Understandably then, I was going a little insane and I decided I needed a change. I wasn’t eating right, I wasn’t sleeping, I was doubting myself and I was so stressed that the doctor kept trying to sign me off work. I eventually decided being a geek and my love of anime was more important than these people and applied for a MA in Japanese Culture at Birkbeck. I wanted to take everything I knew from being a fangirl and study it further, move into an academic field, I wanted to be a professional geek. Of course my colleagues didn’t get it. They didn’t see the point of studying another culture, they didn’t understand what anime was, and they certainly did not appreciate my PhD topic (female anime culture in Britain and gender and sexuality).

Basically they stopped really talking to me about my interests and left me alone a lot. They talked about fashion mags, how drunk they got at weekends, and reality stars. Of course this was in contrast to my excitement over Doctor Who, the latest anime convention, or the next cosplay I was going to do. It was lonely and stressful, and I was desperate to be out of that environment. So many questions began forming in my head: why was I so different; why aren’t they interested in anything I have to say; why are my passions laughed at, criticised or ignored; why am I being called “funny”, “immature” or “silly”? Worse of all was that I began to believe these things.

It wasn’t until I finally left my job and started at university that I saw what had really happened. Because I wasn’t like them, because I had a different lifestyle, it was easier for my colleagues to make fun of or ignore me.  This reaction seems so common when people don’t understand difference, or when they don’t have the imagination or open mindedness to appreciate differences. The social acceptable “norms” of society and standards demonstrated to us by the so-called mainstream can be oppressive in certain working environments. I was judged by people who believed that they embodied these social norms and of course, I was found lacking. My passion for art, travel, cultural studies and fandom were not things a woman should be into when she works in childcare. Instead, I should be wanting children. Going clubbing was a “normal” past time, but I went to conventions. Is my cosplay really that different a costume from the makeup and skimpy outfits these girls wore on a night out? Why should I be the weird one because I can’t name a single member of the TOWIE cast but can name every actor that played Doctor Who?

Once out of this soul crushing environment I started to see that these people weren’t the “norm” either. They had isolated themselves from things I hold dear, like knowledge of British history and society, geography, and films. They only had each other for friends inside and out of work. Their bonds were built on fag breaks, children, clubbing and bitching about work. I had a network of people interested in so much more, but at the time I couldn’t see it.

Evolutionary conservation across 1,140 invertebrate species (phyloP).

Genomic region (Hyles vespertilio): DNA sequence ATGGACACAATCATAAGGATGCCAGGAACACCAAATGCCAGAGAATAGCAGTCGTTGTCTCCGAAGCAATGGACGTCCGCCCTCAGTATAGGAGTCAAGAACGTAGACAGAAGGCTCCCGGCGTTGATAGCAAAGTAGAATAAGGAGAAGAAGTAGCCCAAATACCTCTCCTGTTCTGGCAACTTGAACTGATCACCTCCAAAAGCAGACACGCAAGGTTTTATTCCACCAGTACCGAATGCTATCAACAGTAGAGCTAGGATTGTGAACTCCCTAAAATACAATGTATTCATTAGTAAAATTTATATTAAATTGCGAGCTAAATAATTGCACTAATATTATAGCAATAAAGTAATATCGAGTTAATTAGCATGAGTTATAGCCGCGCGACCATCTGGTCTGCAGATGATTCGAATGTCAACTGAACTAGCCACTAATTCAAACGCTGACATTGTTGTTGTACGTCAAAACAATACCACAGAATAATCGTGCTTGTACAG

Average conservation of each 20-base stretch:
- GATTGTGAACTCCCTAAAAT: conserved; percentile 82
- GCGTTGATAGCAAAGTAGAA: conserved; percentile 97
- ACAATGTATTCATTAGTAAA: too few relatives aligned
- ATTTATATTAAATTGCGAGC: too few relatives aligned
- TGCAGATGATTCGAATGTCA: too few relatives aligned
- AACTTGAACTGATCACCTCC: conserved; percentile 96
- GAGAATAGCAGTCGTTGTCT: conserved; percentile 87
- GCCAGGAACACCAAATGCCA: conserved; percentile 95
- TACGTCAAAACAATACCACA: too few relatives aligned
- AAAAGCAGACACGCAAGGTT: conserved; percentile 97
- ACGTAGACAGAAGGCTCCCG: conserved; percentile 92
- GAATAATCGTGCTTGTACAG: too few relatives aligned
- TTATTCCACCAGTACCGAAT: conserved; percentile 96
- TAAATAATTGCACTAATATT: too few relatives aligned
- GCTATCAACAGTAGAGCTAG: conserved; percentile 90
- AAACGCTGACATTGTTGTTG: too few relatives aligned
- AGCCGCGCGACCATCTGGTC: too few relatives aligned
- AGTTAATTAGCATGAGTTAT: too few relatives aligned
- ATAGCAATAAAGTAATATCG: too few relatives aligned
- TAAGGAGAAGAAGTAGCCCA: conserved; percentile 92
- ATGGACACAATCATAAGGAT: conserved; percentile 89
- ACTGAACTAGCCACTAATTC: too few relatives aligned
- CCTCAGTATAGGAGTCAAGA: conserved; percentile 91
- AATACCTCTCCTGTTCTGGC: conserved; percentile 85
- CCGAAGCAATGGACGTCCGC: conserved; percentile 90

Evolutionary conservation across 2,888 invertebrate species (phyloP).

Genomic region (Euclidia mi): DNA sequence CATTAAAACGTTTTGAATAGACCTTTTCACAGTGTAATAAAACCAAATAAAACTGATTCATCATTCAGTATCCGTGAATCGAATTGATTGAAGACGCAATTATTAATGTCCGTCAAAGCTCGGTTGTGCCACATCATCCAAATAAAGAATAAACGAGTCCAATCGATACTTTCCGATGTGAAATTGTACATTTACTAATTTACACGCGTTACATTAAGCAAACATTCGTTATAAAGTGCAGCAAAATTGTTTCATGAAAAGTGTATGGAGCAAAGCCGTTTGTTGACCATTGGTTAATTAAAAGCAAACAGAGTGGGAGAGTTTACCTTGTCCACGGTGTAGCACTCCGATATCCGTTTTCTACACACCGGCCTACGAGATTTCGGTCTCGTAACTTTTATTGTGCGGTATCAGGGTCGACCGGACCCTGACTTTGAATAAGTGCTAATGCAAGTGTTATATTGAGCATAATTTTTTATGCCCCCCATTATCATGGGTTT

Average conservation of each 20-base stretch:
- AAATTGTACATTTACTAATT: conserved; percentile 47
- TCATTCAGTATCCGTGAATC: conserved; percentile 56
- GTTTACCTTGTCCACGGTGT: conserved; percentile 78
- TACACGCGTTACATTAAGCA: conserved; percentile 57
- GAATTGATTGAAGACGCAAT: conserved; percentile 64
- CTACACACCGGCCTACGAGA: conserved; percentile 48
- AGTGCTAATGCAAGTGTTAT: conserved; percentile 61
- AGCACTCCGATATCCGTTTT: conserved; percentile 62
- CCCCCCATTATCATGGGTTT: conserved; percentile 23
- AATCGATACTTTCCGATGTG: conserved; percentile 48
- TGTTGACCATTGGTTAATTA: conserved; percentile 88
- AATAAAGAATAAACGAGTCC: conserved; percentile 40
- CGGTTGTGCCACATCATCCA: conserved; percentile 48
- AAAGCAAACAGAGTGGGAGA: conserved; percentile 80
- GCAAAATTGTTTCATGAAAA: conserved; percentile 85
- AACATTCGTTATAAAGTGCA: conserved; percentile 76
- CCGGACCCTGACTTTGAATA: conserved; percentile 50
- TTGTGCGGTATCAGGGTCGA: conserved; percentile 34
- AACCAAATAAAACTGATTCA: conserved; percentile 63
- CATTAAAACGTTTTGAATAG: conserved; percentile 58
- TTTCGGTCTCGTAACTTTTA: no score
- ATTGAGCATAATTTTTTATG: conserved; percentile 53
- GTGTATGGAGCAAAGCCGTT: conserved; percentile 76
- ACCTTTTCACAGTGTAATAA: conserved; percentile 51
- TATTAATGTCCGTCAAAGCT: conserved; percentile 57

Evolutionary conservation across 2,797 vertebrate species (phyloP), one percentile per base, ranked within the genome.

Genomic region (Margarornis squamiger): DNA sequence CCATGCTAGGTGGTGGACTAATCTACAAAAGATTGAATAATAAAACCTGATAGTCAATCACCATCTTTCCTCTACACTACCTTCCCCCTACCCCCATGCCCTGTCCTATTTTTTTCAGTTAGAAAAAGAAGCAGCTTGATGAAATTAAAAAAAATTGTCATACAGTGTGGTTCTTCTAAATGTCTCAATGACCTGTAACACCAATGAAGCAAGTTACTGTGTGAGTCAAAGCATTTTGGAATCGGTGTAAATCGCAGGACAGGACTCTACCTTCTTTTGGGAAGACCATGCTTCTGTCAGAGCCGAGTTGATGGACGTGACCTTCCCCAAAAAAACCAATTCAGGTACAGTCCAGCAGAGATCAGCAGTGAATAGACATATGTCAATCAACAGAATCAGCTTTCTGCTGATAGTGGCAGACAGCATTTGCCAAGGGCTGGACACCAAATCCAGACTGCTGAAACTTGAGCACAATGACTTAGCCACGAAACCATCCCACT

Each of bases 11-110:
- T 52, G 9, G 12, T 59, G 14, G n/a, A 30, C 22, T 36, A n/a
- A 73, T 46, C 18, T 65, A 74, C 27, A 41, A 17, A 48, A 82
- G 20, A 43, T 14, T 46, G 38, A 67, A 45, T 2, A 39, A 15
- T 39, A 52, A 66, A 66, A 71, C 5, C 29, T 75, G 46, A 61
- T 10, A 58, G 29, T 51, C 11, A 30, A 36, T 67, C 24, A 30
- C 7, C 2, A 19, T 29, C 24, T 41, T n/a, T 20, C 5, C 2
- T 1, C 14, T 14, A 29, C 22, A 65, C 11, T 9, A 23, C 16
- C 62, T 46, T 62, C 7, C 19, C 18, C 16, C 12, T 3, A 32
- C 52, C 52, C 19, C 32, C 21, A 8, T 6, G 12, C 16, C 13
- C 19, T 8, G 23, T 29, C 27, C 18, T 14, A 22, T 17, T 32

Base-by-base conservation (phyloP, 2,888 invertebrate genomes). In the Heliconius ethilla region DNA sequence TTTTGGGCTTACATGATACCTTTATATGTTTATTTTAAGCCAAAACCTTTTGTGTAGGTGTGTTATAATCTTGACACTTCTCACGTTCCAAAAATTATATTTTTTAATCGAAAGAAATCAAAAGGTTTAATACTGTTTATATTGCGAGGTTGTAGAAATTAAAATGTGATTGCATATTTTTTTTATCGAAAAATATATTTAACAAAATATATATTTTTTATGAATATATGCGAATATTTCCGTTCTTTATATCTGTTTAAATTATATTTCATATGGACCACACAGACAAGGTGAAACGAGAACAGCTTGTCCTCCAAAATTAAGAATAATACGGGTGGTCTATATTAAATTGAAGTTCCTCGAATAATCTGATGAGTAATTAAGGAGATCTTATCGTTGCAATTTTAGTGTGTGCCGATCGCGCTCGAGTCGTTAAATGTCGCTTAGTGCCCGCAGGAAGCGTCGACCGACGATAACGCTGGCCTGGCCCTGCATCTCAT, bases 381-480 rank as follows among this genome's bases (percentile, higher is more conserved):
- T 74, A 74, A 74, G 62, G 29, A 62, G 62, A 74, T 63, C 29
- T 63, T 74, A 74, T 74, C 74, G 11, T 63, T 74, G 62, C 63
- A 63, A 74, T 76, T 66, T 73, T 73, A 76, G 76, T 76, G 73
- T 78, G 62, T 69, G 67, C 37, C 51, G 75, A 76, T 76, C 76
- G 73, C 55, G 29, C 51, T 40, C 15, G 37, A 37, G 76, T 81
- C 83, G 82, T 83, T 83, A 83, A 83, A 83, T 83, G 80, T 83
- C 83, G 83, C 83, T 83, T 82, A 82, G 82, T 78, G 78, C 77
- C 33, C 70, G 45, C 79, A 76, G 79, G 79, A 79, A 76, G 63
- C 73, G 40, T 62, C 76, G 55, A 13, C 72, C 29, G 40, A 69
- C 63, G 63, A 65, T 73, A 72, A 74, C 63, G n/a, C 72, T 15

DSCF3636What I learned from my experience does, I’m confident, happen to many people. Within these kinds of closed work environments, there seems to be an almost incestuous relationship between colleagues, but usually there is also always “the black sheep of the family”. Because this black sheep doesn’t fit in, its ignored, made fun of, or expected to change and conform. If it can’t change then it is made to feel that it is the source of the problem.

In realistic terms, this is the point at which depression and stress can set in because it’s difficult to know whether to fight a lonely war and be judged, or to try and fit in but lose so much of oneself in the process. I felt like I was being brainwashed. Once I was back at university with academics who valued my opinions, meeting fans and geeks who shared my world, I realised that my depression was caused by an environment in which the so called “social norm” was the standard by which I was being judged.

Well I say never let people dictate who you are. Don’t let them bully you into thinking your passions and hobbies aren’t important and don’t let them try and change you. I’m proud of how far I’ve come and can’t believe there was ever a period when I was trying to “fit in”. There is a place for you too, don’t give up.

My name is Zoe Burgess, I’m a professional geek! Well that’s the dream. I am working towards my Anime PhD and do cosplayer and anime panels. You can find me as @lonedreameryaoi on twitter and as Let Zoe Spoil You on various social networks, such as youtube and tumblr. My personal weblog is

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One comment

  • Guest
    March 5, 2014 - 11:41 | Permalink

    I am glad that you made it! When the mind is free, nothing else matters. When one speaks, he would always say his/her truth, not yours. That confuses people because they try to project their belief system on the others’. You discovered this and set yourself free. And once you set yourself free you will realize that only the sky is the limit! Thank you for sharing your experience…